Guided Trips

FISHING REPORT AND SYNOPSIS: 11/7/2019

Fall fishing is in full swing. The Clinch River has been fishing great if you want to hit a tailwater. The Smokies are fishing well most days but that could change soon. Forecast low temperatures by the middle of next week are in the mid teens!

The Smokies are up and down based on rain and cold fronts. When its on this can be some of the best fishing of the year. Fish will feed heavily as we approach the lean cold months of winter. Orange Elk Hair Caddis are catching fish as well as Pheasant Tail nymphs, Prince Nymphs, and some other things like caddis pupa patterns. Don't forget to have your Blue-winged Olive patterns this time of year.

On tailwaters like the Clinch, brown trout and some fall spawn rainbows are doing their thing. This is a good time to review good ethics when it comes to spawning trout. Remember that these are the next generation of trout and the best thing you can do is to leave them alone. Avoid wading through spawning areas and don't fish for obvious spawners.

The Caney is still not fishing well. This should change soon as we generally start to see some opportunity for streamer fishing in December and continuing through the winter. Next spring should bring good fishing again.

Photo of the Month: Fiery Flanks and Fins

Photo of the Month: Fiery Flanks and Fins

Thursday, October 22, 2015

Brook Trout in Fall Dress

Smoky Mountain brook trout in fall colors

Some days you just want to catch brook trout. For me, those days occur with frequency although not so often as others probably experience. Normally I would have spent a couple of days dedicated to fishing for brook trout in late September when the fish are on the feed as they prepare for the rigors of the spawn, the weather is still pleasant, in other words the fishing is perfect. This year, I had to suffer through a trip to Yellowstone during late September and then had to make up for it by fishing for brook trout in October during the best of the fall colors. I know, life is tough.

Originally, the day had tentatively been planned as a muskie fishing expedition but through a series of unfortunate circumstances, those plans fell through. Option two appealed to me for a short time before I quickly jumped to option three, fishing for brook trout.


The stream involved a bit of a walk as do most quality brook trout waters. Thankfully the time passed quickly talking with a friend who was able to join me for the day. We were soon walking past water that looked increasingly fishy. Before long, the pressure was too great and we jumped in to start fishing.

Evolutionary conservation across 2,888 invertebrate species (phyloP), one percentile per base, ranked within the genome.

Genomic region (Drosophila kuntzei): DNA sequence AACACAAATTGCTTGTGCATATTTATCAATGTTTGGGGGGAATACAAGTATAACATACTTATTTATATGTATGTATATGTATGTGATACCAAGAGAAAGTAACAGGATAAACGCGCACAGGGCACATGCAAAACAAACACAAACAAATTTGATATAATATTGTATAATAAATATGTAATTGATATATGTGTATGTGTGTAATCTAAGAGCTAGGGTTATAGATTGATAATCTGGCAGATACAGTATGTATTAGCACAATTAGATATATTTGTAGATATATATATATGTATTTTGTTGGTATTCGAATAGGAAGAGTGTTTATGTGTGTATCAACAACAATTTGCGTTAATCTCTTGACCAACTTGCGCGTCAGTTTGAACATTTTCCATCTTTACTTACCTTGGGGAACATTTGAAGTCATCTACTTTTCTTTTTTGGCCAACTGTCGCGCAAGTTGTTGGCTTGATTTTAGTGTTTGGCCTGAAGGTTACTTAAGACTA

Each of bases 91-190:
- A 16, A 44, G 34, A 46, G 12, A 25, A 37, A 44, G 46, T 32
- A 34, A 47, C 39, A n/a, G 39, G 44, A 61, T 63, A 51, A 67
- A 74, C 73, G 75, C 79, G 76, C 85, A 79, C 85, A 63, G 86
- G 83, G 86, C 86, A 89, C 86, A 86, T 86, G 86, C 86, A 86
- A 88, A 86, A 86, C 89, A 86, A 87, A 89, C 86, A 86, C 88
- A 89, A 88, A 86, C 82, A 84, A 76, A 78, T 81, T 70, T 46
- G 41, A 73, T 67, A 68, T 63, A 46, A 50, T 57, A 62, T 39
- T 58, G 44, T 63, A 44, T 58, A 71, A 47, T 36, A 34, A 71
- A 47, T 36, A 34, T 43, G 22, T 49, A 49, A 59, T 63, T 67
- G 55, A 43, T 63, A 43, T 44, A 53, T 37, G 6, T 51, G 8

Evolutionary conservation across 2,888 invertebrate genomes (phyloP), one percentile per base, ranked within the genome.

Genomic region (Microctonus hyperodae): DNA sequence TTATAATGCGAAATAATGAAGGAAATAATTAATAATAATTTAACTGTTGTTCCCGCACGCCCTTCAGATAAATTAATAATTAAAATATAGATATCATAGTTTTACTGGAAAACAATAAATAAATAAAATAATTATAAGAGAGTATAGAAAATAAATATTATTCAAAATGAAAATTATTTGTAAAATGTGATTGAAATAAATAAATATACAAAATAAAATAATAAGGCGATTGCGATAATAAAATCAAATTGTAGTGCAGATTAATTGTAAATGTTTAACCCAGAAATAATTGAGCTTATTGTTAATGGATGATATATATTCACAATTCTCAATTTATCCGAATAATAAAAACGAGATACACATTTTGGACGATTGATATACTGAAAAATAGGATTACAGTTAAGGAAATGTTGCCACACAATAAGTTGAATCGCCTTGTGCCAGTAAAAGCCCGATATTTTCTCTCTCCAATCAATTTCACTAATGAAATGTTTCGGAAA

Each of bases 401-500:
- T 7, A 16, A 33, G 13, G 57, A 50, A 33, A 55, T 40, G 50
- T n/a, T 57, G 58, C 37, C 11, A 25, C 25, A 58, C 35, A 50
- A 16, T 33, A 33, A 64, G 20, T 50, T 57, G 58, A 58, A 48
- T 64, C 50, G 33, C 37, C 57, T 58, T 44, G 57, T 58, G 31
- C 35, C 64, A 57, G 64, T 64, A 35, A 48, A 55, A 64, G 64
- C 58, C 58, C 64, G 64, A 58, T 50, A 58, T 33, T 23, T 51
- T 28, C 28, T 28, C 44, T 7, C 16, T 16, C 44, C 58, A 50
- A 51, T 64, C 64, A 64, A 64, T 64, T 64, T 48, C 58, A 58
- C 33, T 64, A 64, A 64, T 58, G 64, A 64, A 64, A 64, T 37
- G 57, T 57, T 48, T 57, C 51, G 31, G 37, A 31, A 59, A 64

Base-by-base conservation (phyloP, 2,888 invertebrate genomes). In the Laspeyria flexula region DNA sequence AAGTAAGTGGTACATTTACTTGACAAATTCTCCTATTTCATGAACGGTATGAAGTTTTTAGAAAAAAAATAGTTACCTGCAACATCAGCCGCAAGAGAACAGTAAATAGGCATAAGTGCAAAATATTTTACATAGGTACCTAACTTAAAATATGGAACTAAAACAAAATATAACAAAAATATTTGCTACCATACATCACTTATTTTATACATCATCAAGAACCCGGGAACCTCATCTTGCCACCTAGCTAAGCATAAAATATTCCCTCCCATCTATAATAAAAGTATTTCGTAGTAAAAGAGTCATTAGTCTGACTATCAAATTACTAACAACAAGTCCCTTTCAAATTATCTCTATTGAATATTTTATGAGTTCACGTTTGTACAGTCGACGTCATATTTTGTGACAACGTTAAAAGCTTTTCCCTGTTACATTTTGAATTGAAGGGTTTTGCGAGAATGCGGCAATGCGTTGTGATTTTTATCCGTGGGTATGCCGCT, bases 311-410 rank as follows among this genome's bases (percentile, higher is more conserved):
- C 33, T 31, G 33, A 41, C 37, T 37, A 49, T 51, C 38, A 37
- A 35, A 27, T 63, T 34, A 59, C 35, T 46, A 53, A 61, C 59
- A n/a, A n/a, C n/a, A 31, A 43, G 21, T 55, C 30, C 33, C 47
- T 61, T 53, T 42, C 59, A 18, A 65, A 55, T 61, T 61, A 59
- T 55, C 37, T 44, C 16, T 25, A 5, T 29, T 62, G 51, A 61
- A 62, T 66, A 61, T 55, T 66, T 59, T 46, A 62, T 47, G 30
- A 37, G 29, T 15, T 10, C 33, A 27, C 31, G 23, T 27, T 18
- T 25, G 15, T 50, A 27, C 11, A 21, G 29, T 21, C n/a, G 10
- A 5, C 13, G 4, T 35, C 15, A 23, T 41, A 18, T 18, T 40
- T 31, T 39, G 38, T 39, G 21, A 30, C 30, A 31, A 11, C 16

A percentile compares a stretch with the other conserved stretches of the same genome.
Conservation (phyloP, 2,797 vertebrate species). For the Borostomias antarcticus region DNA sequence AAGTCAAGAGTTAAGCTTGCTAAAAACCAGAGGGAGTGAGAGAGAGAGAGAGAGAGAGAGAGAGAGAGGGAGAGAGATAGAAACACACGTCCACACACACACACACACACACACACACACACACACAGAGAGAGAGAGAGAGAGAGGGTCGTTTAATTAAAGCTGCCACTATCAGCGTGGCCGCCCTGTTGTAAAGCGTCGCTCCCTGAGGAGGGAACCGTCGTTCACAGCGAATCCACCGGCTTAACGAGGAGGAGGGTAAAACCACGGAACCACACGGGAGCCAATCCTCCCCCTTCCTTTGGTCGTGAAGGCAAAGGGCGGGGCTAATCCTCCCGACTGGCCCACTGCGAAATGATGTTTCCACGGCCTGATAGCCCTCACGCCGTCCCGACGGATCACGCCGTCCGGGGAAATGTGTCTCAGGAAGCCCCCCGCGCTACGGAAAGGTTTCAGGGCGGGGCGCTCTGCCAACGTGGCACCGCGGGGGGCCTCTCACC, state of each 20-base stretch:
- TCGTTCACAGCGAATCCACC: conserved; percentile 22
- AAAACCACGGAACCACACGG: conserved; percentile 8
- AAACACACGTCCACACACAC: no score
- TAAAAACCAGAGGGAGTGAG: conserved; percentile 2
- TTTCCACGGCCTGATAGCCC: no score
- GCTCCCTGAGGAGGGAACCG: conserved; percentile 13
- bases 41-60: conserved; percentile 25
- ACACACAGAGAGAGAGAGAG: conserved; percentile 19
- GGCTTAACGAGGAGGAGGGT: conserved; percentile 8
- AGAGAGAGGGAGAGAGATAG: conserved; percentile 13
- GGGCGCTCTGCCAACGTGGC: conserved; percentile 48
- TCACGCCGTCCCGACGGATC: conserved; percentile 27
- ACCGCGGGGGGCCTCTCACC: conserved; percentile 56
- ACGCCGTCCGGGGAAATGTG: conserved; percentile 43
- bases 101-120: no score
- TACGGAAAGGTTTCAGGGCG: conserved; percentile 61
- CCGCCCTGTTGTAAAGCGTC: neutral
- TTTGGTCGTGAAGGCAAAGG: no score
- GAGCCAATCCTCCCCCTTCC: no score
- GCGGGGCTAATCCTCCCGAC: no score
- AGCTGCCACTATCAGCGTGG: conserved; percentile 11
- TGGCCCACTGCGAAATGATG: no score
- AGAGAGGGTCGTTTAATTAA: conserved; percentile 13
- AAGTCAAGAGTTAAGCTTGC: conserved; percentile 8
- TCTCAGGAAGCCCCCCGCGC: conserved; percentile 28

Smoky Mountain brook trout stream

Things started off slowly and I don't mean that in the normal sense. We were catching fish, but only small ones. In fact, I think I caught my smallest fish of the year several times over. The young of the year brook trout were voracious, but eventually persistence paid off and some of their elder brethren succumbed to our offerings.

brook trout

At least two or three spots had spawning fish doing their thing and we left them alone. Fishing to spawners is not advisable on wild or native trout streams. Those are the future of the fishery and should be left alone to do their thing. Those that weren't actively spawning kept us more than occupied.

brook trout

brook trout

The better fish were dressed up in full fall dress. I'm not sure if there is a fish more beautiful than a colored up brook trout or spec as the locals call them. Over the course of the day, we both caught good numbers of fish. I was using my favorite small stream rod, an old Orvis Superfine Tight Loop. The rod is eight feet long and throws a four weight line, flexing clear to the handle when you get a feisty fish on the end of your line.

At the beginning, I chose a Black Elk Hair Caddis and dropped a #16 caddis pupa behind. The dropper seemed to do its best work on the smaller fish while the best fish of the day mostly had a preference for the dry (but not all). I have no idea how many I caught, but I do know that two separate holes were both good for 5 fish apiece so you know the fishing was pretty good. By the end, both flies were chewed up to the point of retirement.

Smoky Mountain brook trout

The fish were not the only things dressed in their fall best. Many of the trees are reaching the fall color peak right now.

Fall color

Eventually the day drew to a close. We made the hike back down amid lengthening shadows and cooling temperatures. I was heading for Elkmont Campground for the night so I could get up and fish again the next day. As it turns out, the next day would be great as well, but that is a story for another time.

Want to fish for brook trout in the Smokies? Contact me about a guided fly fishing trip at TroutZoneAnglers@gmail.com

5 comments:

  1. This is a wonderful time to fish for brookies in full spawning colors. The brookies in RMNP weren't nearly as beautiful as the ones you caught.

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  2. Howard, have you fished the North St. Vrain in Wild Basin (or have I asked you that before)? There are some beautiful brookies in there although they still look a different from these.

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  3. The best time of the year!

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  4. David those brook trout are beautiful.
    I agree it's worth the walk.

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  5. I refuse to believe that there is a prettier fish anywhere in the East.

    ReplyDelete

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